Web servers are vulnerable to all of the normal security problems that are discussed in Chapter 12, "Security." But they also have their own special security considerations. In addition to all of the normal threats, such as network break-ins and denial of service attacks, web servers are responsible for protecting the integrity of the information disseminated by the server and for protecting the information sent by the client to the server.
Access to the server information is protected by access controls. Through the httpd.conf file, you can configure host-level and user-level access controls. Access control is important for protecting internal and private web pages, but most web information is intended for dissemination to the world at large. For these global web pages, you don't want to limit access in any way, but you do want to protect the integrity of the information on all pages.
One of the unique security risks for a web server is having an intruder change the information on the web pages. We have all heard of high-profile incidents when intruders get in and change the home page of some government agency, inserting comical or pornographic material. These attacks are not intended to do long-term harm to the server, but they are intended to embarrass the organization that runs the website.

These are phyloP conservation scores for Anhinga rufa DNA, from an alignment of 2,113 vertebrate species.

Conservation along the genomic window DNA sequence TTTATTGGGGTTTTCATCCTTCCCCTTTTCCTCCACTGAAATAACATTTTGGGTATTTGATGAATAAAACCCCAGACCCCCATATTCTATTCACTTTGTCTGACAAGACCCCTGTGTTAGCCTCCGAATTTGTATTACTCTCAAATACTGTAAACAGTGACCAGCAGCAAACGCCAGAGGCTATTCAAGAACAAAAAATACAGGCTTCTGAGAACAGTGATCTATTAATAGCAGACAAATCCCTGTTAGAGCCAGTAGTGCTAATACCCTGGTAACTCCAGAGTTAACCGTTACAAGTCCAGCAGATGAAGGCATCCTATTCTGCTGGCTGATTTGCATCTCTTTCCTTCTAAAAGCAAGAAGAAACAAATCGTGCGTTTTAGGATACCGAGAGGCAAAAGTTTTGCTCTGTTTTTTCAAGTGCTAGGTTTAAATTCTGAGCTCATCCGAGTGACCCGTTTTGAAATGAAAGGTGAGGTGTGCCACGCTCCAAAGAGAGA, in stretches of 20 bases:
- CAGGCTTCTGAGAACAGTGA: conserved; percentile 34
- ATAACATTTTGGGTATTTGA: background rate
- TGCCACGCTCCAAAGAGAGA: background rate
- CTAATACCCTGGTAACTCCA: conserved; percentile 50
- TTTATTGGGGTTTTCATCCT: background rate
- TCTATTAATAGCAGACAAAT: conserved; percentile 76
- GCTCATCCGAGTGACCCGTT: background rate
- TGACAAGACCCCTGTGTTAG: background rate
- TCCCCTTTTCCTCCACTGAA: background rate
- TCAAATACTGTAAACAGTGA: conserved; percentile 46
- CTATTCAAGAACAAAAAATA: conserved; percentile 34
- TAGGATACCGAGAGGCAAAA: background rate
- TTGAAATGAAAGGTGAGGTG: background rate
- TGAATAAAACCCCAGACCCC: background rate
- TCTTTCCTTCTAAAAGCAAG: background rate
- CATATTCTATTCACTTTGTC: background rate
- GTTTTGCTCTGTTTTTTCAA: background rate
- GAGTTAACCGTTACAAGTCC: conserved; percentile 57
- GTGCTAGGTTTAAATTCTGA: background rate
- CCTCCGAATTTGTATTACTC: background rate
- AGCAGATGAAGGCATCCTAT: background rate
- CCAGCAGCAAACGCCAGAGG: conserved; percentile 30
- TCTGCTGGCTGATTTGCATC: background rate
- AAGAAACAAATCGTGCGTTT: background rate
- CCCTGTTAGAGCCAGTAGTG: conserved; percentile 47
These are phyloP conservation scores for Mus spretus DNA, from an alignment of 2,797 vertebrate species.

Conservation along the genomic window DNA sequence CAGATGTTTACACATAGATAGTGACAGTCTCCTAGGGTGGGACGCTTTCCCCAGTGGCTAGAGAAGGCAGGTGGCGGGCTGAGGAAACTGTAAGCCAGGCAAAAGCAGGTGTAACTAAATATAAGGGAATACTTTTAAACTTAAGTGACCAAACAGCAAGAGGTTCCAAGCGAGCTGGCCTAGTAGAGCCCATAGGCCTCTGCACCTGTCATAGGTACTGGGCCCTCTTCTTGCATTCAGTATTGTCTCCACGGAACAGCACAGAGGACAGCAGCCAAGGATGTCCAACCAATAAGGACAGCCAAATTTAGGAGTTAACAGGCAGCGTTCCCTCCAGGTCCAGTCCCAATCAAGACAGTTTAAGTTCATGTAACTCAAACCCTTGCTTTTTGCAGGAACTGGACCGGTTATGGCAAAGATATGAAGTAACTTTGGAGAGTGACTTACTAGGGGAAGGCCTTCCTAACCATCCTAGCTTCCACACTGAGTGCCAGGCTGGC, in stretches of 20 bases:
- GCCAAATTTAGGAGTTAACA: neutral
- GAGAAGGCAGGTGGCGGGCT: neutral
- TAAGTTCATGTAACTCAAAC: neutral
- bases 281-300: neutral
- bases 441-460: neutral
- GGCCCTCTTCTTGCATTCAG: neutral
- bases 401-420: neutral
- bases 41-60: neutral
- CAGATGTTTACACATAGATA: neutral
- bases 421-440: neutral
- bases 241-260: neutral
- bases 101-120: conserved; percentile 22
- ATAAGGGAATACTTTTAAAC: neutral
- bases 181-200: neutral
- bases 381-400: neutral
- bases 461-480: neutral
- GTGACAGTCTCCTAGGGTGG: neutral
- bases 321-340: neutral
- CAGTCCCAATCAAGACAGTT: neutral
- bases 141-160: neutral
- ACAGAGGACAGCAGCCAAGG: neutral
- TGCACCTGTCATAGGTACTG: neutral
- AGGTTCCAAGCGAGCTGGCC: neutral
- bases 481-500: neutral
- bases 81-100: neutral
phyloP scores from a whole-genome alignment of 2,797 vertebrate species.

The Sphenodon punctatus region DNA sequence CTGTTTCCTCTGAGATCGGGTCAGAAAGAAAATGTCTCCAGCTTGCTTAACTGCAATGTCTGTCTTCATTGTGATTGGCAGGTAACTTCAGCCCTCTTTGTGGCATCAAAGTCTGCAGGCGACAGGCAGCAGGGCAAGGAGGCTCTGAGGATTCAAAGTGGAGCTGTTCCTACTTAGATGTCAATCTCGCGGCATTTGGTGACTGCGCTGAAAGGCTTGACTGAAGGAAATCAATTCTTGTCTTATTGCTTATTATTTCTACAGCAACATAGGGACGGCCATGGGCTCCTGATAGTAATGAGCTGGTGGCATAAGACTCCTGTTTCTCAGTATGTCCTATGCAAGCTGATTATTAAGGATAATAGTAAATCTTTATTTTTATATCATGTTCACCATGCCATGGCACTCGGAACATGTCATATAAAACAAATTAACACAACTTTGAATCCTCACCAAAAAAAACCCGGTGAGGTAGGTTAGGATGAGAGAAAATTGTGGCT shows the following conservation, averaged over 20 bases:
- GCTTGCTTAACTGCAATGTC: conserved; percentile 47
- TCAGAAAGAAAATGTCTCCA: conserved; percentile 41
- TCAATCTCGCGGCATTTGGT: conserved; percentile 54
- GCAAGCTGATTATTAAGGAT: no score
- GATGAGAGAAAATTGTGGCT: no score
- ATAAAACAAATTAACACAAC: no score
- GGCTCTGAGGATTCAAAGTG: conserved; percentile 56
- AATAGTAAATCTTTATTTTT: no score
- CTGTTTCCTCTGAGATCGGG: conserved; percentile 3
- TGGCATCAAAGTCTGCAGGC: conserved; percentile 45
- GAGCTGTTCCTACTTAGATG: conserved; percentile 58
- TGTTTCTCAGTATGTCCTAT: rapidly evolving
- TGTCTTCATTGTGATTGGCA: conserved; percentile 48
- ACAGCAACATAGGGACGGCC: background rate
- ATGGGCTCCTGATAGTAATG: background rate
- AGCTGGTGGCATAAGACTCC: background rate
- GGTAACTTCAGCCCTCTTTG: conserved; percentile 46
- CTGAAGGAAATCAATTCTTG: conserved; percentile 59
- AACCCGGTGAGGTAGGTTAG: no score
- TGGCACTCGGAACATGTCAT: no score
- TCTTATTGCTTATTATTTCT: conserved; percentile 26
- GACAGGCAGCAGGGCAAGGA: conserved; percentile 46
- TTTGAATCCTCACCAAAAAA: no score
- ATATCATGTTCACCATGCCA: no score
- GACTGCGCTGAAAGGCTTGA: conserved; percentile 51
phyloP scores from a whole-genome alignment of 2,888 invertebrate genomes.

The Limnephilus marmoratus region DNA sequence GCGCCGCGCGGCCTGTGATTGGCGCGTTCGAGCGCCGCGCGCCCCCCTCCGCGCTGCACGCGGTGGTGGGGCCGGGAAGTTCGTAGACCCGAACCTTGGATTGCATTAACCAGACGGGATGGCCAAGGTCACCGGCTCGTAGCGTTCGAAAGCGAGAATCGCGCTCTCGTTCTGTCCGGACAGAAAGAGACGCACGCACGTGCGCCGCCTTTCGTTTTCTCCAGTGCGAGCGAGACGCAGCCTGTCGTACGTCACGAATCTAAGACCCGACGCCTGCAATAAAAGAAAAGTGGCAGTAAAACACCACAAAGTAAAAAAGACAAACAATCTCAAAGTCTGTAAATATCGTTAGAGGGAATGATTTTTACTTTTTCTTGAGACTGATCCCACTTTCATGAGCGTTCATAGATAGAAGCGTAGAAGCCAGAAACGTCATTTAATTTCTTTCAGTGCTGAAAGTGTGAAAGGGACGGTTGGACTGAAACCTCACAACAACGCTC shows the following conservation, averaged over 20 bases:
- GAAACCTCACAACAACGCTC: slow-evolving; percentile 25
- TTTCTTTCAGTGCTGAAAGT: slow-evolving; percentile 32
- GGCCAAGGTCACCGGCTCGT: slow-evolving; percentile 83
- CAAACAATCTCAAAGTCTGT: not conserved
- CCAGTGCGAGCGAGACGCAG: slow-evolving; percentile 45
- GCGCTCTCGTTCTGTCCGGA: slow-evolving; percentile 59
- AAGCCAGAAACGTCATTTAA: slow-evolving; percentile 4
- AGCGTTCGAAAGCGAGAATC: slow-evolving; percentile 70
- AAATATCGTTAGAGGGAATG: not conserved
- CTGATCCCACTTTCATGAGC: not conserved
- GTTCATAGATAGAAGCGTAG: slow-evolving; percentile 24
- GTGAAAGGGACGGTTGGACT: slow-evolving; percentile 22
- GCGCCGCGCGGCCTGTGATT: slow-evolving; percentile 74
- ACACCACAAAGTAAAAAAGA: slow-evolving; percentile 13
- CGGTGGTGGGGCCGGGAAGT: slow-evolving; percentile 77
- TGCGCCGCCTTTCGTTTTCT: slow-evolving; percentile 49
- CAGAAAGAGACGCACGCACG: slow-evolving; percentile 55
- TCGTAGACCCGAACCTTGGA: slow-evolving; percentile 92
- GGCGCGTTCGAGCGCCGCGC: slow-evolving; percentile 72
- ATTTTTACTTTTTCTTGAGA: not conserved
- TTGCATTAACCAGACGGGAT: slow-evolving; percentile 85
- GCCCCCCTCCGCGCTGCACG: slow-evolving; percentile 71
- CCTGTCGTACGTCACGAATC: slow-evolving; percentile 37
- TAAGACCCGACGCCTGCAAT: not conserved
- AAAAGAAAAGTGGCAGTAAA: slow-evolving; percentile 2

Use the Linux file permissions discussed in Chapter 9 to protect the files and directories in which you store web documents. The server does not need write permissions, but it needs to read and execute these files. Executable files, if they are poorly designed, are always a potential security threat.
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